What also didn’t help in the beginning is the sluggish scrolling. Even though they did a good job mimicking a smartphone interface, it doesn’t feel smooth and snappy like an iPhone. I also didn’t realize until I had already been playing for a while that I could tap on the arrow that appears and instantly scroll to the top or bottom of the page. Each text message conversation starts at the latest text, so until I noticed that shortcut, I was slowly scrolling up to the top of each conversation so I could read it in chronological order. This made it feel like a chore until I started getting sucked into the story and the characters. It also doesn’t help that if you minimize an app, you lose your place. You can press the back arrow to relieve that issue within the same app, but it’s very easy to forget that’s even an option. As someone who has my iPhone glued to my hand, it’s a habit to tap the Home button and flip through apps, all which save my spot. To be fair, Replica behaved the same way as ANLP, but there were very few text message conversations to scroll through. Still, this shouldn’t deter you from playing the game. As long as you use the arrows to scroll faster, it’s not too much of an issue.


There are some nice little touches in the game, such as having Mom and Dad sign off on each text like it’s an email. I also loved the little running jokes, such as Mom’s incessant baking. There are ways the game gives each character a unique voice, like one who leaves out most punctuation and another that never capitalizes any letters. And the way each of Sam’s contacts is named offers clues to their place in the story. Perhaps there could have been more typos, like in Mr. Robot:1.51exfiltrati0n.ipa, to make it seem a little more natural. The spelling and grammatical errors seem to be limited to specific characters, even though in real life I can’t imagine anyone always texting perfectly. Still, there’s enough variation between the characters to make them come to life even if we only know them through this brief moment in Sam’s life.


The most notable part of the game is that it deals with sensitive themes. It stands out from other games because it takes subjects that are hard to talk about and makes them very relatable and easy to digest. Some might argue that it doesn’t go far enough, that it doesn’t have enough of an edge, should maybe be grittier, but I think it gets its message across in a respectful and meaningful way without being overly preachy or sappy. These relationships are messy, and even though we’re dealing mostly with teenagers, anyone should be able to think of a time where they felt they had no choice but to lie to someone they love. I don’t want to say too much about that, though, because it might spoil the story. But I think the game did a good job using its format to keep the mystery going through most of the experience and to help us empathize with Sam.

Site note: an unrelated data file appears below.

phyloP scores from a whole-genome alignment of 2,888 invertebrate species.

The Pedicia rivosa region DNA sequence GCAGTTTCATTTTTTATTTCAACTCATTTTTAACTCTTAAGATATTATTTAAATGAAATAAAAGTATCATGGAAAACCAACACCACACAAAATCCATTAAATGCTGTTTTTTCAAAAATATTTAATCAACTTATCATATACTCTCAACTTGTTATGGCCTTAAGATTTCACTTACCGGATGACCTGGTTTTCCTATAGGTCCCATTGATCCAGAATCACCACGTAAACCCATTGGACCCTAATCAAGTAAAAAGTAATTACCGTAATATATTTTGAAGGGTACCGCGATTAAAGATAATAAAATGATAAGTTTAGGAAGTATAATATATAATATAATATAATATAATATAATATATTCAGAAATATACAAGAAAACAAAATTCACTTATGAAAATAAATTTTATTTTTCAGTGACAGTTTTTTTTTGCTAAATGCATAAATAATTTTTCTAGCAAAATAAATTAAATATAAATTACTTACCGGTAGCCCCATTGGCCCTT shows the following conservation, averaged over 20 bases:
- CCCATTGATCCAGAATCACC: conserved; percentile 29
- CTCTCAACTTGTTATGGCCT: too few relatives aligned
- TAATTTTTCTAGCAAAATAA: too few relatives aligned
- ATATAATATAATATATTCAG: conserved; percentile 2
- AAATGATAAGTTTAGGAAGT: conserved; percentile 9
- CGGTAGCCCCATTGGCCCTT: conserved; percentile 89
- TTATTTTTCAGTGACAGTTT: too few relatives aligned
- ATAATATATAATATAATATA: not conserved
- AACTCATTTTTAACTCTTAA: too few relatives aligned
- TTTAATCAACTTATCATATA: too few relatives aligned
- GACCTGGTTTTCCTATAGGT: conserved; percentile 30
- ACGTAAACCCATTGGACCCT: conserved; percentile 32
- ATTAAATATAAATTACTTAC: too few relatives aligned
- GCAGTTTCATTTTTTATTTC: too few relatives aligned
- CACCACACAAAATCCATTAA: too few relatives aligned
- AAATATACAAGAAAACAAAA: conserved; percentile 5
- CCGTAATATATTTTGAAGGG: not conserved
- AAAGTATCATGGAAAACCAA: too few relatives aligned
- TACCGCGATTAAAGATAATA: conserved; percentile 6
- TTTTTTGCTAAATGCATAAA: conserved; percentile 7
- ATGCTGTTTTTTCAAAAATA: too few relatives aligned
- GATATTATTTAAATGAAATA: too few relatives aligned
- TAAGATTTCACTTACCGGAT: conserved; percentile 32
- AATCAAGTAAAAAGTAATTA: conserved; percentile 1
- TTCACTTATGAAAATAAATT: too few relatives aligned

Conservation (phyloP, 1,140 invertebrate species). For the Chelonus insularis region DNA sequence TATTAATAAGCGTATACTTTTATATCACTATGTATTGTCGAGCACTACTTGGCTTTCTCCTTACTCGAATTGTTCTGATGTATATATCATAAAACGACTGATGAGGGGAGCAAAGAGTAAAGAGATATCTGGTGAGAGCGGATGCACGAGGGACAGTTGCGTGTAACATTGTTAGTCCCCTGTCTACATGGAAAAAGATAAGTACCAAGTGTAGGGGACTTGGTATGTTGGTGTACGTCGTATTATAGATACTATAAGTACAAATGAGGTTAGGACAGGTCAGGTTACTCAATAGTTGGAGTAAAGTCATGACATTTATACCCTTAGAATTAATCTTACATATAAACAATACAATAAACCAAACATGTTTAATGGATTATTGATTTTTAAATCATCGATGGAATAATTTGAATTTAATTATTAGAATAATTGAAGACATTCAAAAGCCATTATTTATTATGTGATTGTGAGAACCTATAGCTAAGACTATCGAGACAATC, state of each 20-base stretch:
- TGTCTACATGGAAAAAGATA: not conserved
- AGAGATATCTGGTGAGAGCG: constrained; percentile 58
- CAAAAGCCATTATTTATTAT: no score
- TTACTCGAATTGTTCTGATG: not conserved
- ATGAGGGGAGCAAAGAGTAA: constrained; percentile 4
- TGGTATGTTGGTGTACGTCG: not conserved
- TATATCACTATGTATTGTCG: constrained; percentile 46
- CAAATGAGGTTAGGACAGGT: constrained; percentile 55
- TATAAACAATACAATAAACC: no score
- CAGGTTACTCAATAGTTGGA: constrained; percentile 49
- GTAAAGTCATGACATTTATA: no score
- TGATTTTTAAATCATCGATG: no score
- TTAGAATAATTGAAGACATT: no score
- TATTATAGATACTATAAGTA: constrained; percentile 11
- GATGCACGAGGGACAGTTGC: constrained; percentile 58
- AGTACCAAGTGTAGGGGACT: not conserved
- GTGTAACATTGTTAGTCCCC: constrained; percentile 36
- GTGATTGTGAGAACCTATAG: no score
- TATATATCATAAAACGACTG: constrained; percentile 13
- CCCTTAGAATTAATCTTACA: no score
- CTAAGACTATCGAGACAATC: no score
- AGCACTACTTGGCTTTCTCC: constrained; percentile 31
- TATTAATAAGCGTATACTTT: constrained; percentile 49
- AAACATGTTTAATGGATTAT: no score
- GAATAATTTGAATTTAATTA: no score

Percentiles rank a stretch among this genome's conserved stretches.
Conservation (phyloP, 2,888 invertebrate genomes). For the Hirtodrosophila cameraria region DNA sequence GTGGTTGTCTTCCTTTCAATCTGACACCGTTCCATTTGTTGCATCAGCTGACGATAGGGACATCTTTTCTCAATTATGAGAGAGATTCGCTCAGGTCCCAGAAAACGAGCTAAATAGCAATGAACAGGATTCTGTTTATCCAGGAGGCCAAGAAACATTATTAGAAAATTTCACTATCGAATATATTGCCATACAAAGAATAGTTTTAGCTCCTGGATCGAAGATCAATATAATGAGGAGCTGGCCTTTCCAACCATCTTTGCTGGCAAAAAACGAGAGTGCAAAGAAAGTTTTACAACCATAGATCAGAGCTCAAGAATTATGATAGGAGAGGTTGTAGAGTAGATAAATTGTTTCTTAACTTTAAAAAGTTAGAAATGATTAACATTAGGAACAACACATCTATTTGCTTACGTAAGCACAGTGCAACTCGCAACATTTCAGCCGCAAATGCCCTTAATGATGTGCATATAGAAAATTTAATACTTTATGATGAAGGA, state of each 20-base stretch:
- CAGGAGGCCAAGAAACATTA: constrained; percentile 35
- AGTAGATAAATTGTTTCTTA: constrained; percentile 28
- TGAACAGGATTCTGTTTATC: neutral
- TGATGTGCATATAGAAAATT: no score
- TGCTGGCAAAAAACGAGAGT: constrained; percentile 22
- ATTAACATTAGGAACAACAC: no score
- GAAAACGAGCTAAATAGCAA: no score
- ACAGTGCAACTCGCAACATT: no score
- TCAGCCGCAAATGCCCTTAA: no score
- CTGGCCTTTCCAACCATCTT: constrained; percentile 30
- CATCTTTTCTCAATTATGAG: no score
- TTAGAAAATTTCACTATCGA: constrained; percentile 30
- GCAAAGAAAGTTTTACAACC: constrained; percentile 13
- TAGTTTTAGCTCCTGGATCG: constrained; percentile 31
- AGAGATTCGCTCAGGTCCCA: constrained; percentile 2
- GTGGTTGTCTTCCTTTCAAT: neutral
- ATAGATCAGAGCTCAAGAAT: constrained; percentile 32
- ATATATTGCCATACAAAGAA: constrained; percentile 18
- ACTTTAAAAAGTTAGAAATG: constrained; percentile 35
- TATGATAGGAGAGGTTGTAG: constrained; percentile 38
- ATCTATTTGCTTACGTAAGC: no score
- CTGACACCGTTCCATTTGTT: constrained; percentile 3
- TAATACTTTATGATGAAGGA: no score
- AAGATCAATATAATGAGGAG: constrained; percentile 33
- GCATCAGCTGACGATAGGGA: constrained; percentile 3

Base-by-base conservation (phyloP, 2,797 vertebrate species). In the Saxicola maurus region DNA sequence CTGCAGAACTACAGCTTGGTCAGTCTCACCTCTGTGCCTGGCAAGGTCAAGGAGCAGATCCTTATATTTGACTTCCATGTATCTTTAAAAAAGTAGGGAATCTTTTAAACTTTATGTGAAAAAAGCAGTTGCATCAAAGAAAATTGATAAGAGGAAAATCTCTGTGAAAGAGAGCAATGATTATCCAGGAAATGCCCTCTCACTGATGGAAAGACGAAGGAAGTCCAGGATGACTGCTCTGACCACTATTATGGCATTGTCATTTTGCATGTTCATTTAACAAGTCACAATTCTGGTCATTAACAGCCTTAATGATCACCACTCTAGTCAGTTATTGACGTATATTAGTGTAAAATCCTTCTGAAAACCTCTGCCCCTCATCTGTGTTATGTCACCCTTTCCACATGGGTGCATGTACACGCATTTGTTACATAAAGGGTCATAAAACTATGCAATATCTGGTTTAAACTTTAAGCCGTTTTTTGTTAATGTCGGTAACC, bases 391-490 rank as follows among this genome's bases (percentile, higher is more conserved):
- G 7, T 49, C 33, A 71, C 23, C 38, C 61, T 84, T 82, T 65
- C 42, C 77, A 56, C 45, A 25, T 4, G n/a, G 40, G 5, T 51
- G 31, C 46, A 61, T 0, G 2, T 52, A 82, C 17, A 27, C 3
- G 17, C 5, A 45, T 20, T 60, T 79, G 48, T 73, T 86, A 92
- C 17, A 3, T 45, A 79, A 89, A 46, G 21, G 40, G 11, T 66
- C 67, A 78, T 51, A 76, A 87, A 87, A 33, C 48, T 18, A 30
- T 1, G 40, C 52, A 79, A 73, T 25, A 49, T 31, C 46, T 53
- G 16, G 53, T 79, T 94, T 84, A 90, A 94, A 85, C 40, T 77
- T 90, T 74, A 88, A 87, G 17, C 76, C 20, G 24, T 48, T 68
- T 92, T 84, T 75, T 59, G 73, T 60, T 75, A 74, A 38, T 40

The game feels a little like Sam Barlow’s Her Story while you’re playing it, mostly because it keeps you guessing about what happened to Sam. But unlike Her Story, it ties everything up into a neat little bow in the end, answering all your questions. So even though it is worth going back after and reading through the texts again to see what you overlooked and how it all fits together, you’re not really going to end up on message boards arguing over what actually happened. The story does deserve to be discussed for other reasons, but as I mentioned, I can’t really talk much about that here without spoiling it. I’m not sure if keeping the mystery would have made it a better game. It’s easy to speculate about that after getting proper closure. In any case, even knowing what happens to Sam, you can still imagine other ways it might have played out, and perhaps that’s all that’s really necessary.


Were there ways that A Normal Lost Phone could have been better and more effective? Sure, but it’s still a game very worth playing and experiencing. Story-wise, I think it has a lot to offer, but puzzle-wise it could have been beefed up a bit. Even if it doesn’t feel like it fully reached its potential as a smartphone-mimicking game, it does do a good job keeping the mystery as you try to fill in the gaps and unlock more information. It tells a relatable and important story that should also draw some empathy from people who aren’t personally familiar with this topic. Again, I don’t want to spoil it so I’m being vague. But even just from a standpoint of unraveling a mystery, there’s a lot to offer here. I’m glad I got to step into Sam’s shoes for a little while and, as long as you go in expecting more story than puzzle and not a fast-paced spy thriller, I think you should be, too. If it sounds like your kind of game, you can download it here.

If you need any help with the game, you can try my step-by-step walkthrough.